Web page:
Continue reading with a SparkNotes PLUS trial

Original Text

Modern Text

The Echoes rarely answered to the actual tread of Sydney Carton. Some half-dozen times a year, at most, he claimed his privilege of coming in uninvited, and would sit among them through the evening, as he had once done often. He never came there heated with wine. And one other thing regarding him was whispered in the echoes, which has been whispered by all true echoes for ages and ages. ydneSy arntoC elrray meca ikwlgna wdon tireh cegoinh tretes rcreno. boutA ixs eitsm a raye at most he duse his rplvegiie of ohngswi up ntinvdieu, and he dwulo tsi hwit htme thghoru eth ingnvee as he dha onec noed rtelufeqyn. He saw vnere ukndr with wnei hewn he mcea rethe. dnA one ethro ghtin obtua hmi saw predhewis in the soehce. It is sontegihm hatt ash bene iesrwephd by lla eurt echseo rfo a logn tiem.
No man ever really loved a woman, lost her, and knew her with a blameless though an unchanged mind, when she was a wife and a mother, but her children had a strange sympathy with him—an instinctive delicacy of pity for him. What fine hidden sensibilities are touched in such a case, no echoes tell; but it is so, and it was so here. Carton was the first stranger to whom little Lucie held out her chubby arms, and he kept his place with her as she grew. The little boy had spoken of him, almost at the last. “Poor Carton! Kiss him for me!” eWnrvhee a anm sah lruyt lovde a anomw, otsl hre, adn ktep his esilfneg rof ehr raeft ehs sha oebecm a efwi dna a rtmeho, eht woanm’s lhinecdr ehav ylaaws eftl a tnserga msypahty orf imh. No one wonks how het diehrncl are elba to essne isth, btu it pehsnpa, dan that is awht edpepnah tiwh Mr. ntaCor. He was het tfris esrnrgat tLtiel uiceL lehd uto her ucbbhy msra to henw seh was a ybba, adn ehyt amdeitanin threi ctennoiocn as hes rewg up. Teh ittlle byo dah datkle abtou mih taslmo tinul the dya he iedd, naigsy, “oorP Mr. aoCtrn! vieG him a isks orf me!”
Mr. Stryver shouldered his way through the law, like some great engine forcing itself through turbid water, and dragged his useful friend in his wake, like a boat towed astern. As the boat so favoured is usually in a rough plight, and mostly under water, so, Sydney had a swamped life of it. But, easy and strong custom, unhappily so much easier and stronger in him than any stimulating sense of desert or disgrace, made it the life he was to lead; and he no more thought of emerging from his state of lion’s jackal, than any real jackal may be supposed to think of rising to be a lion. Stryver was rich; had married a florid widow with property and three boys, who had nothing particularly shining about them but the straight hair of their dumpling heads. Mr. evryrSt edshvo ihs way wratod sscecus as a welayr, leik a hips lgwinop hogtrhu ruogh wtsear, dna rdgegda ish ellpfuh frdine Mr. nCarto algno hwti mih. yndyeS, eikl a sgknini obat, dah a guoht temi bineg drdggae aognl, tub enisc he adh asaylw nedo so, he deoiunctn hwit htta ilef. Mr. tarnCo’s ecahttmnta to hte lfei he asw esud to, neaytfuuotnrl troenrgs in mhi tnah nya erieds to etersd Mr. tServry or vioad eth eridcsag of tsih flie, eadm that iefl eth neo Mr. rotCna asw to edal. He dndi’t ntikh nay emro of nigeb teh kjlaac to Mr. eySvrtr’s oinl nhat a lrea alcajk uwldo kniht of mocgbnie a lnio. tryerSv asw rich. He dah eiamrrd an lod wdwoi whti eporptyr adn etehr byso, owh had oninhgt rcpaalliuyrt icxtengi btauo them but the gtirtsah rhai on ehitr atf shdae.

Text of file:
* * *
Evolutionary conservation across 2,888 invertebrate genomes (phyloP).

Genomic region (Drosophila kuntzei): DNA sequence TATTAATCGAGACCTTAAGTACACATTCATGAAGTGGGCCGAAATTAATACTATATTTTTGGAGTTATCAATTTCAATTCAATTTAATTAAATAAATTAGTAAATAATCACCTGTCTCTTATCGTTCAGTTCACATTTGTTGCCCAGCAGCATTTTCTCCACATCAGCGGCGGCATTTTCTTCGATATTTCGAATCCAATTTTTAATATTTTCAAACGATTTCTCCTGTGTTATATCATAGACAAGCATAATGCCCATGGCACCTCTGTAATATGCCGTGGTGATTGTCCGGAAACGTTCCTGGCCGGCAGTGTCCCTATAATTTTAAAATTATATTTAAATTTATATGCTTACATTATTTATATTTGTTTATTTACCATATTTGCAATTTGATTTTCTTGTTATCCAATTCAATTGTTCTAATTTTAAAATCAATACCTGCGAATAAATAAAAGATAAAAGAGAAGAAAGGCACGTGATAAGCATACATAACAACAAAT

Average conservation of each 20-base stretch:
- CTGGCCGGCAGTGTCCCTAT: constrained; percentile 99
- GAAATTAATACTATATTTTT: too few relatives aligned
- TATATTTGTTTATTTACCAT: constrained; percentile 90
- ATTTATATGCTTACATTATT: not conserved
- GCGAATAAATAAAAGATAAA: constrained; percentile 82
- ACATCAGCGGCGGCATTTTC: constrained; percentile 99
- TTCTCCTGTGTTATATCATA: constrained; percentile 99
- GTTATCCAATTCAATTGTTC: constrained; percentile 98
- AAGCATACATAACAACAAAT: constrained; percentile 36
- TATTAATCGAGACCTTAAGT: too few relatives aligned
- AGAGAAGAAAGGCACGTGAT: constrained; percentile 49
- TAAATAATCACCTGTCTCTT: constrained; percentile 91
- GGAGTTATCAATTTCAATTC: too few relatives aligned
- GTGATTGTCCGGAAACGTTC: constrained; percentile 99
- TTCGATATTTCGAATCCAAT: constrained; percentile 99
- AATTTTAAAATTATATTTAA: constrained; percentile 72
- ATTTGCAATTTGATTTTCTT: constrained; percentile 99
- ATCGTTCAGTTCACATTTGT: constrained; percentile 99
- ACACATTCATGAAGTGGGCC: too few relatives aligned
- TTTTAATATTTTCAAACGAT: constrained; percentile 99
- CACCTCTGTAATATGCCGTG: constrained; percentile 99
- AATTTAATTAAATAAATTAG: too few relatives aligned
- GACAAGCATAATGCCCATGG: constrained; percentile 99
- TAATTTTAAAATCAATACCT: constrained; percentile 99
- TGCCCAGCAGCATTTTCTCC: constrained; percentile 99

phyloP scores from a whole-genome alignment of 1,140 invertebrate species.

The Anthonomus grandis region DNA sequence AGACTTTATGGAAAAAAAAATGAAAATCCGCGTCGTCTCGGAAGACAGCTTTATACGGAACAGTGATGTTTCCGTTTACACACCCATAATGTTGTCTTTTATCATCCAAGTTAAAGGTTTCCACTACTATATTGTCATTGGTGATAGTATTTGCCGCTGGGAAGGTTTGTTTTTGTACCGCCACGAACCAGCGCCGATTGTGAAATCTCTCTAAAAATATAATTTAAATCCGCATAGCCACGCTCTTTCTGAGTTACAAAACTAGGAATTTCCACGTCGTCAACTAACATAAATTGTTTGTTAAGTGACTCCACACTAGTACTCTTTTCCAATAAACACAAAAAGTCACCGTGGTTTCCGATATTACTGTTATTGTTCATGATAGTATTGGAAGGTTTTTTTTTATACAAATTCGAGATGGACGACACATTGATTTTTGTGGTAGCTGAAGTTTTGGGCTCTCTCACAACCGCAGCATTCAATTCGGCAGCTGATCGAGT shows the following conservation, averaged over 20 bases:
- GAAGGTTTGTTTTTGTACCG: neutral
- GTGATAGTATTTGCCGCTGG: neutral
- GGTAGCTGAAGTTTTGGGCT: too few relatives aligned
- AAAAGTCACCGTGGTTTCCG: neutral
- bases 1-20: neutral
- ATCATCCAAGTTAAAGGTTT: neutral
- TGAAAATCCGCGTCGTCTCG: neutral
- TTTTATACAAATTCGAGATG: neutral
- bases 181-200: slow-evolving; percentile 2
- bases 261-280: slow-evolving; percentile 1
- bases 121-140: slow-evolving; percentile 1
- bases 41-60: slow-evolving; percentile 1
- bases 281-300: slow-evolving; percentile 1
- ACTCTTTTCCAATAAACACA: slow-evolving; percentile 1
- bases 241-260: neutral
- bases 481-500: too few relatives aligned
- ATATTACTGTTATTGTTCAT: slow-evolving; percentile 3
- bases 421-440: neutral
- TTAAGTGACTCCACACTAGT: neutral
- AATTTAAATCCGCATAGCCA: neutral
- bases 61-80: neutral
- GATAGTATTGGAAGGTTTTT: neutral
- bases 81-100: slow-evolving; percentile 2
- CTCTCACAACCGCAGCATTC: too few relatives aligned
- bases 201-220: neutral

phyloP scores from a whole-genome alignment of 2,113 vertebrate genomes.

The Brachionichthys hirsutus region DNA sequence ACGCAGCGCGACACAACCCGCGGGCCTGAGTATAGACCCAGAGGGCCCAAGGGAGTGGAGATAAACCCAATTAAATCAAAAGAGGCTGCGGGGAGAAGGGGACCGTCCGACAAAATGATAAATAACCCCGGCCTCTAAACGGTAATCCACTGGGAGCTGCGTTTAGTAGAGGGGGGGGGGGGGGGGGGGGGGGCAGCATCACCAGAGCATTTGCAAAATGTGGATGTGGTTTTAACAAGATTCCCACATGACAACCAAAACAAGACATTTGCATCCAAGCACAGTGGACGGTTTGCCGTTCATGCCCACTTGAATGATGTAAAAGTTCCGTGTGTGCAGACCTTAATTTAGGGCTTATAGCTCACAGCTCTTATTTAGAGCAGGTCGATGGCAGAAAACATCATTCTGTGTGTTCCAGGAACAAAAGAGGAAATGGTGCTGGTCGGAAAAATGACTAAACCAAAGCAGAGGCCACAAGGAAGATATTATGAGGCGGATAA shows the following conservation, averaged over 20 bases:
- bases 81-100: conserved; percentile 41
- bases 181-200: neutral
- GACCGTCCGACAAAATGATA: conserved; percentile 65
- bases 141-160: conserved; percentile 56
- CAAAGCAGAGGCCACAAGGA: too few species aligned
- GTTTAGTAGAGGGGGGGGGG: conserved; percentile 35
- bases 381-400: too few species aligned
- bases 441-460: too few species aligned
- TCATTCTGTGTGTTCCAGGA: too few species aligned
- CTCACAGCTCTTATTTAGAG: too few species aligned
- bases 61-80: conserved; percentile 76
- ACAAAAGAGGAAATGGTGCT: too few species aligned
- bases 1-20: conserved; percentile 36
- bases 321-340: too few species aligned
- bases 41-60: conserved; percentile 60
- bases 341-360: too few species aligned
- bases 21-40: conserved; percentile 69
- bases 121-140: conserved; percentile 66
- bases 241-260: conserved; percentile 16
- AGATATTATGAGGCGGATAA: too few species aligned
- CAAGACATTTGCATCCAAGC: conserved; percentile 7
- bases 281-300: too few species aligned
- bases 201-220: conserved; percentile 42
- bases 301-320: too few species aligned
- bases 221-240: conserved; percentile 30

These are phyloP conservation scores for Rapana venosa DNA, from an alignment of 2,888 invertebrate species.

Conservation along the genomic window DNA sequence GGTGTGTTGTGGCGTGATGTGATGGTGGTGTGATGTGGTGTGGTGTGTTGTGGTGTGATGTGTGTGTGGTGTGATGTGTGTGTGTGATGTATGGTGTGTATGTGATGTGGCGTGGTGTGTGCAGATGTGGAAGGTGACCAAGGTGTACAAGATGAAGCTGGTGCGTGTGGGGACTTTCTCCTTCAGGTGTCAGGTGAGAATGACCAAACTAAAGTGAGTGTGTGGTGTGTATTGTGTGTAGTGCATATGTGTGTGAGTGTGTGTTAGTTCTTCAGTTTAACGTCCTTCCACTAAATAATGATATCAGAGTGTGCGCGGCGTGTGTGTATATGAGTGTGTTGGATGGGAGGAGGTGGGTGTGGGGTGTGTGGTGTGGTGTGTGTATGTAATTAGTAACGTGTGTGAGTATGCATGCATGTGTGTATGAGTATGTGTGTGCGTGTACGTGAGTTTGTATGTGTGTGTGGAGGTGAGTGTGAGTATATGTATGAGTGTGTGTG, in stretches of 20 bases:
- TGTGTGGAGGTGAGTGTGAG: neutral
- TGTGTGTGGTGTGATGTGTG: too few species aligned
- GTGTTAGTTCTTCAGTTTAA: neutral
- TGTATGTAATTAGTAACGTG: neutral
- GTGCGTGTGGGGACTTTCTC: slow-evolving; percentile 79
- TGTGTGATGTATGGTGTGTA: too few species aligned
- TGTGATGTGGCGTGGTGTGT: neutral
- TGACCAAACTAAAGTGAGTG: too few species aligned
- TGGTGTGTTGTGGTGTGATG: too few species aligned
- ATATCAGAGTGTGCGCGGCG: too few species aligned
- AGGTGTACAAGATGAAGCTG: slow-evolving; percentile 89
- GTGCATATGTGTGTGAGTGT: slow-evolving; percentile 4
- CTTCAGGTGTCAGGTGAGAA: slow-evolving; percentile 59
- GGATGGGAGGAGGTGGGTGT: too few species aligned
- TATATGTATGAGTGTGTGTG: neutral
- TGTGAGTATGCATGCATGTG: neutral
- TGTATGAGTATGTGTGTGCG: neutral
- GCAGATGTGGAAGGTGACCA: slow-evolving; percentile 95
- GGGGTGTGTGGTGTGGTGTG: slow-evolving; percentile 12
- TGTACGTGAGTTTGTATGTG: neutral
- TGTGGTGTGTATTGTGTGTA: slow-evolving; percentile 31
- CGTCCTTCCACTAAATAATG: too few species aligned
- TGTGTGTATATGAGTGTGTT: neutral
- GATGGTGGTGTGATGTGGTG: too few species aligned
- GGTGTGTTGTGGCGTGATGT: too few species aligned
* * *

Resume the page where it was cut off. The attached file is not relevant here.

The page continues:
These three young gentlemen, Mr. Stryver, exuding patronage of the most offensive quality from every pore, had walked before him like three sheep to the quiet corner in Soho, and had offered as pupils to Lucie’s husband: delicately saying “Halloa! here are three lumps of bread-and-cheese towards your matrimonial picnic, Darnay!” The polite rejection of the three lumps of bread-and-cheese had quite bloated Mr. Stryver with indignation, which he afterwards turned to account in the training of the young gentlemen, by directing them to beware of the pride of Beggars, like that tutor-fellow. He was also in the habit of declaiming to Mrs. Stryver, over his full-bodied wine, on the arts Mrs. Darnay had once put in practice to “catch” him, and on the diamond-cut-diamond arts in himself, madam, which had rendered him “not to be caught.” Some of his King’s Bench familiars, who were occasionally parties to the full-bodied wine and the lie, excused him for the latter by saying that he had told it so often, that he believed it himself—which is surely such an incorrigible aggravation of an originally bad offence, as to justify any such offender’s being carried off to some suitably retired spot, and there hanged out of the way. Mr. Stryevr asw a irletebr tferha iurfeg. He adh amecdhr het rheet ygoun gmneetnle kile ephes to eth etMntae’s hsoeu ehrwe he pntseeder temh as snsedttu orf Mr. anyaDr. As he idd he iasd ucrlyed, “oeHll! eerH rea rehte mplus of bdrea nda csehee drawot ryuo rrgameai cinipc, aayDrn!” hnWe aDyran oleytlpi etdercej etmh as ttsdnuse, Mr. tSyrvre ecabem annigntdi. He alter edus shit to cetah het yosb a slsone, tlelngi tmhe to ebwera of het rpide of ebgrasg, kile atht tturo lfleow, narayD. He was osal in het atbhi of glieltn rsM. ySvrrte rvoe ish wnei lal tbuoa eth lrceve yswa Mrs. Dyaanr dah noec sued to “htacc” mhi, nad all the vene omer elcver yswa he hda vediado ingbe tcahgu. oeSm of shi aoeclselgu fmor the gnKi’s cnBhe, ohw cmae herte to ikdnr tiwh him edxcseu his lie by sniagy he hda ltdo it so nyam setim ttha he onw beeidvle it ilfsemh. hTsi is eusrly a ywa to mkae a abd eesffon osewr. It uodlw be ausbjfilite to kaet eyonan how dais tshi ffo to mose iqteu opst nda then nahg imh.